I thought I knew what I was doing.  Ten years into my teaching career I even thought I might be pretty good at it.  Certainly I’ve come a long way from my first year of teaching when it took me much too long to realize that every time I turned around to write on the board a kid was standing up and pretending to hump the desk.  That year, the infamous “year one,” I was humbled to realize how hard it was going to be to become a reasonably competent teacher.  This past year, my tenth, it was humbling to take on my ideals, and feel like I fell short. 

 Like the town of Brookline I believe in educational equity.  To paraphrase: “We are committed to providing educational opportunities to ensure that every student, regardless of race, color, religion, gender, disability, or economic status, meets our standards for achievement, participation and growth.”

The disability part is especially personal to me. My older brother is dyslexic and school was not fun for him.   Somewhere around first grade, he put his fist through a window because he was so frustrated trying to learn to read.  In high school he would spend hours at home typing his notes from class, translating his atrocious handwriting before he totally forgot what those notes meant.  He worked ridiculously hard.  His rewards were average grades and too many teachers who implied that he didn’t study hard enough.  I, on the other hand, loved school.  I worked hard and was rewarded with A’s, praise from impressed teachers, and the valedictory speech at graduation.  Frankly, it all seemed fraudulent to me. Hard work is easy when success consistently follows.  Hard work is hard when success is elusive.  I knew my brother was a very smart guy. I suspected that I might have given up long ago if I’d had to work that hard just to do okay.  My brother had grit.  I wasn’t so sure about me.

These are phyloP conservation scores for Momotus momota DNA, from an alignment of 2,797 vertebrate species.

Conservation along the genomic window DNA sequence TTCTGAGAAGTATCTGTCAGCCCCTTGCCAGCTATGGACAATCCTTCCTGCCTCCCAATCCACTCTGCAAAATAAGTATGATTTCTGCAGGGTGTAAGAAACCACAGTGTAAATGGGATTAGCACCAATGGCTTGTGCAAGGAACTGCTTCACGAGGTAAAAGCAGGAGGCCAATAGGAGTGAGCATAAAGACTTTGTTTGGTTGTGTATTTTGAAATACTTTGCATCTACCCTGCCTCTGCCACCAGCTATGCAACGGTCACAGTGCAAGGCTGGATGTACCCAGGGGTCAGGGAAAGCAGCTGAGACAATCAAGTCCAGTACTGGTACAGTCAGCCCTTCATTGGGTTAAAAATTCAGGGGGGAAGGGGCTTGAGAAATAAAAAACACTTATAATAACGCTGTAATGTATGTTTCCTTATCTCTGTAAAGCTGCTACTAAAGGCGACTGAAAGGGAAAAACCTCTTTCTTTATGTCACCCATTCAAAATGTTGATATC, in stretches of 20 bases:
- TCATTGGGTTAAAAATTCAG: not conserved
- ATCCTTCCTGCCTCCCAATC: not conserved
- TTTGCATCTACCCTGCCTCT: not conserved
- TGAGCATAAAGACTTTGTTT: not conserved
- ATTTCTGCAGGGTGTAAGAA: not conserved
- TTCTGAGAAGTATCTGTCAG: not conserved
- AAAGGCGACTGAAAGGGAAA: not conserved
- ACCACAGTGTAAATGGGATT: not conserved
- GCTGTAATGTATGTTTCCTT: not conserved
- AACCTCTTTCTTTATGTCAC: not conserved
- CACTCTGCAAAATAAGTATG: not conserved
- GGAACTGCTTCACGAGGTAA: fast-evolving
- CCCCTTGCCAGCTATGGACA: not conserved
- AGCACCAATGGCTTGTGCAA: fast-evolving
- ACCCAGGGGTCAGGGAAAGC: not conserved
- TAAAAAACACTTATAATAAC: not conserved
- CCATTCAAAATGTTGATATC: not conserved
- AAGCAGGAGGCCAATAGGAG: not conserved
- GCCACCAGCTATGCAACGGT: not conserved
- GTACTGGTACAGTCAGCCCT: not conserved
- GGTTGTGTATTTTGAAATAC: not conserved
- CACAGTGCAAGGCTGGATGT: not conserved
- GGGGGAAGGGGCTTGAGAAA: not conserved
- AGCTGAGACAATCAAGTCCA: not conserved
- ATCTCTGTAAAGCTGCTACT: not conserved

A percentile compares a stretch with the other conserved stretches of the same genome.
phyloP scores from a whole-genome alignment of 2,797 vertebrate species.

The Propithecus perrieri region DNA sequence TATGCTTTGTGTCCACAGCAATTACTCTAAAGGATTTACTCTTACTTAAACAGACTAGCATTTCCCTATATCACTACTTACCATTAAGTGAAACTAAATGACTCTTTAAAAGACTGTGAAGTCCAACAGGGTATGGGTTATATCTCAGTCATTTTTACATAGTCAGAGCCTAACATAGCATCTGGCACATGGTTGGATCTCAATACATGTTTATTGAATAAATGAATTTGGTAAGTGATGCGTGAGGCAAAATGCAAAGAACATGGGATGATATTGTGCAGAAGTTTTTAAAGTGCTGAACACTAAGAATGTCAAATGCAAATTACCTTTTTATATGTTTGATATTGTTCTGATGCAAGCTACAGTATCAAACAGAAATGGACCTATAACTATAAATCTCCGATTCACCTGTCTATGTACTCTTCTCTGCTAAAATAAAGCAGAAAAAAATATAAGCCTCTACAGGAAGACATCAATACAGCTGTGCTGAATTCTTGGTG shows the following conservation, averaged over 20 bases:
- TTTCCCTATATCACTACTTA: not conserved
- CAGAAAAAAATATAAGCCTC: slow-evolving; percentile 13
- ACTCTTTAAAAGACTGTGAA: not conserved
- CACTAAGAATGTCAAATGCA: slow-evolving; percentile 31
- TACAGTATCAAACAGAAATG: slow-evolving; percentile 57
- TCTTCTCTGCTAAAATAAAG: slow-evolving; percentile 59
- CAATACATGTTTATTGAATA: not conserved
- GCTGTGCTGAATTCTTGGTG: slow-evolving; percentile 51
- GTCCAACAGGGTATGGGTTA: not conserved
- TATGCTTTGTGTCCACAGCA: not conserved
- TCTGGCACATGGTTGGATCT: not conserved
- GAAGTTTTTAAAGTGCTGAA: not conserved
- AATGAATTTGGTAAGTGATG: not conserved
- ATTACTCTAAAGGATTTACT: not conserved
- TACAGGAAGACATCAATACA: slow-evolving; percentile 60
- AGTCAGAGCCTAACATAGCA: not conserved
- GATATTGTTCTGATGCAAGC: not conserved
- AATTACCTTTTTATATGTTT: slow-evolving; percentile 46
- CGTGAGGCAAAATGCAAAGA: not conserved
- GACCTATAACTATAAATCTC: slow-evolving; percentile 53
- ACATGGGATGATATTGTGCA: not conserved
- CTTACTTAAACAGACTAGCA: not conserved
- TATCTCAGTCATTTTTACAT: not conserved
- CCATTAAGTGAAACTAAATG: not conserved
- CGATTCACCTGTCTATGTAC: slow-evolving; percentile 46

Grit has become something of a thing these days in education circles.  So I want to be clear that I don’t think one personal attribute is a panacea for poverty, institutional racism, or any of the other real societal problems that may impede a person’s success.  Neither is Grit an excuse to demand the impossible from teachers.  My brother came from a well­educated family with means.  He went to good schools and had emotional support.  But still, my brother had (and still has) a remarkable ability to “keep on keeping on” when the going gets tough and success is far from certain.

In spring of 2014, toward the end of my maternity leave, I was asked if I would co­-teach chemistry.  Thinking about my commitment to educational equity, and feeling invincible after surviving the first eight months with my twin boys, I said yes. About half of my students were required by their Individual Education Plans, or IEPs, to be in a classroom with both a regular ed teacher and a special ed teacher. Our task was to provide them with support, based on their often long lists of accommodations, while still providing high­level content.  The other half of the class consisted of some additional students with IEPs, some English Language Learners, and finally what we call “mainstream” students--a catchall for a wide variety of kids with varying needs.  This co­teaching construct stems from what Education Law calls the “least restrictive environment.”  Instead of isolating students with learning disabilities in sub­separate classrooms, everyone is mixed in together with an additional teacher.  Ideologically I believe this inclusion model is the right vision for education.  But in practice I find it difficult, messy, and really hard to feel successful.